The Revolt of the Czechoslovak Corps in 1918: Modern View on the Problem

Kopylov N.A.


The events which took place in Russia in 1917–1920 exerted a significant impact on the fate of many countries and the people. First, that concerns the nations which were part of the European empires. Since 1917 the issue of finding their own statehood, success in which would be guaranteed by the existence of national military formations, was the key one for them. The Czechoslovak corps formed in Russia became one for the heads of the Czechoslovak National Council, which led the struggle for independence. The concept currently existing in many respects and developed in the twenties in Soviet historiography connects the stay of Czechoslovaks in Russia with «armed rebellion» against the Soviet system as the factor of the launch of Civil war and foreign intervention, planned by the Entente, directed to stifle the young Soviet republic. A turn to this issue from the perspective of the military-political relations between Russia and heads of the Czechoslovak movement for independence with the involvement of the new case of sources forces one to reconsider traditional historiographic estimates. The author carries out the analysis of operations of the Czechoslovak corps (later, legion) in Russia of the period of 1917–1919 on the basis of modern domestic and foreign data, noting a peculiar development of the attitude of the Czechoslovak command and the political management towards revolutionary events of 1917, from neutrality to armed resistance. The great influence on actions of the Czechoslovak legion was exerted by the foreign policy of the Bolsheviks which led to a formal exit of Russia from World War I and put Czechoslovak military in position of actual hostages of internal political opposition of supporters and detractors of revolution, on the one hand, and irreconcilable contradictions in diplomatic relations of Russia and Germany and the Entente, on the other hand. The way out was found in the form of a military coup against the Soviet Power which representatives of the Allies treated as an effort to restore anti-German front in Russia, and the Czech political leaders as ensuring the independence of future Czechoslovak Republic. Based on the fact of the involvement in fight against the Bolshevism, the Czech politicians wanted to get the most regarding the historical borders of Czechoslovakia at the forthcoming peace conference in Paris. Sustainable use in the diplomatic game of the fact of involvement of the legion in anti- Bolshevist fight, when the western politicians believed that with its help it would be possible to restore democratic Russia, brought significant benefit to the Czechoslovak party in the form of acceptance of almost all its requirements by the western powers concerning borders.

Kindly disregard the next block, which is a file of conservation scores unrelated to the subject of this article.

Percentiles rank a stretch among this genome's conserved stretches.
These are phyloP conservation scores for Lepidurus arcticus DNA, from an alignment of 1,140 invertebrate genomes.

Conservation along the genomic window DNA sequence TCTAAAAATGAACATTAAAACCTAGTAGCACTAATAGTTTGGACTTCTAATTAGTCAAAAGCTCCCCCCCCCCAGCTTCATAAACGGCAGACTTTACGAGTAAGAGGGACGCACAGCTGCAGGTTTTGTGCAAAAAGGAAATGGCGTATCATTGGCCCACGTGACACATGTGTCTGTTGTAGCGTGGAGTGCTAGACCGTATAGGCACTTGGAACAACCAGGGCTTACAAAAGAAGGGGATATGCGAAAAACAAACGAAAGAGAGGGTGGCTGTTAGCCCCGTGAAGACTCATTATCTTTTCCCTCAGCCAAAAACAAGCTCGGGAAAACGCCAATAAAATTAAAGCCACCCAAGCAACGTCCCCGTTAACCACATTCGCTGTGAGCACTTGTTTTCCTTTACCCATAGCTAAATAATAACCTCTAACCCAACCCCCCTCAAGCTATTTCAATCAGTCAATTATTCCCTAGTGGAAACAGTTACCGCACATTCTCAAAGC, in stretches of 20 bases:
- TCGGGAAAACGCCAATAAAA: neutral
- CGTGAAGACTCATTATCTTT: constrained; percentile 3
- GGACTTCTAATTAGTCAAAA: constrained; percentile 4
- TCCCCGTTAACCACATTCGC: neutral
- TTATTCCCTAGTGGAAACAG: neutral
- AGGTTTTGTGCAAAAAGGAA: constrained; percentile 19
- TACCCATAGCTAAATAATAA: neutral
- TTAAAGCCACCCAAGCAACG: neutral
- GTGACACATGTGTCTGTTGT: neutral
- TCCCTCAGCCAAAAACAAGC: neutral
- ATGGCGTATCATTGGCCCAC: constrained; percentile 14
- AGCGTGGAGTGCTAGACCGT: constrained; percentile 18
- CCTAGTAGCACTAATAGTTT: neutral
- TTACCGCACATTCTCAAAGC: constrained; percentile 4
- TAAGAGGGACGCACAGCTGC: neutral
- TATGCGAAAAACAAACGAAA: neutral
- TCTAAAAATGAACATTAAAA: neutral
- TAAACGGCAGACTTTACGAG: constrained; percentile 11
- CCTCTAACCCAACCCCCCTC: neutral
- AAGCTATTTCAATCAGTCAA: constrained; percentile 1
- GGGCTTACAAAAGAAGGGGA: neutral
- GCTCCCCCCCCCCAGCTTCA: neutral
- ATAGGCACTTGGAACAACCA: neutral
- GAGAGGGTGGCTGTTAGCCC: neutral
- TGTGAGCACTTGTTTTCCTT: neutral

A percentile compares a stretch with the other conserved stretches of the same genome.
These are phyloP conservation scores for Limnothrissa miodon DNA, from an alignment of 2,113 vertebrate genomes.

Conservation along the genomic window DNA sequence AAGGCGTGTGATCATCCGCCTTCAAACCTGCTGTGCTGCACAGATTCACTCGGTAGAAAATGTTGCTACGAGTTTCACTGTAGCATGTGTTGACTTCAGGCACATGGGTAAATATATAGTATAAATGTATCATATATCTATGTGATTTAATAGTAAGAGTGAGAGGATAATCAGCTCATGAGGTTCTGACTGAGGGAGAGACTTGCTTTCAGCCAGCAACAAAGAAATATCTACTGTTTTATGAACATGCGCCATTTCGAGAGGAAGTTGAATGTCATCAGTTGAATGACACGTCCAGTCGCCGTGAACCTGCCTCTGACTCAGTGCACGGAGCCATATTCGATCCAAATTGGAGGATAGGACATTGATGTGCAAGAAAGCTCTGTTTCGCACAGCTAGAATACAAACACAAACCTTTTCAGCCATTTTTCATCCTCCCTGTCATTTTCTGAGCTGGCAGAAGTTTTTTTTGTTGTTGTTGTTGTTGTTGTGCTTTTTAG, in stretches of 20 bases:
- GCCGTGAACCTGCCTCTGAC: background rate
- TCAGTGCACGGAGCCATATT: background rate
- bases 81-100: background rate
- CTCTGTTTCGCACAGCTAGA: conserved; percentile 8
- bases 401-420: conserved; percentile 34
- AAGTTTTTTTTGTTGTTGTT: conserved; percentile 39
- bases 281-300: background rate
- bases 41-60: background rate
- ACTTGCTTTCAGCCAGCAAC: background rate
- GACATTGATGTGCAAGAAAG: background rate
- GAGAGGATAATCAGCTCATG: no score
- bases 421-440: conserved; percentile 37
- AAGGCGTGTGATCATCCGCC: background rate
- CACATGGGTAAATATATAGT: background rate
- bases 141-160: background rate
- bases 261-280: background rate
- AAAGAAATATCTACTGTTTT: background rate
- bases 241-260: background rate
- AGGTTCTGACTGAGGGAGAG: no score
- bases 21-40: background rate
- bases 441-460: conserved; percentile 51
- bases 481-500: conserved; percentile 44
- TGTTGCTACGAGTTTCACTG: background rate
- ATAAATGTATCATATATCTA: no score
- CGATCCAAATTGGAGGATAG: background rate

World War I; Russian revolution; Czechoslovak case; Parisian conference; Civil war in Russia.

DOI: 10.31249/rsm/2019.03.01

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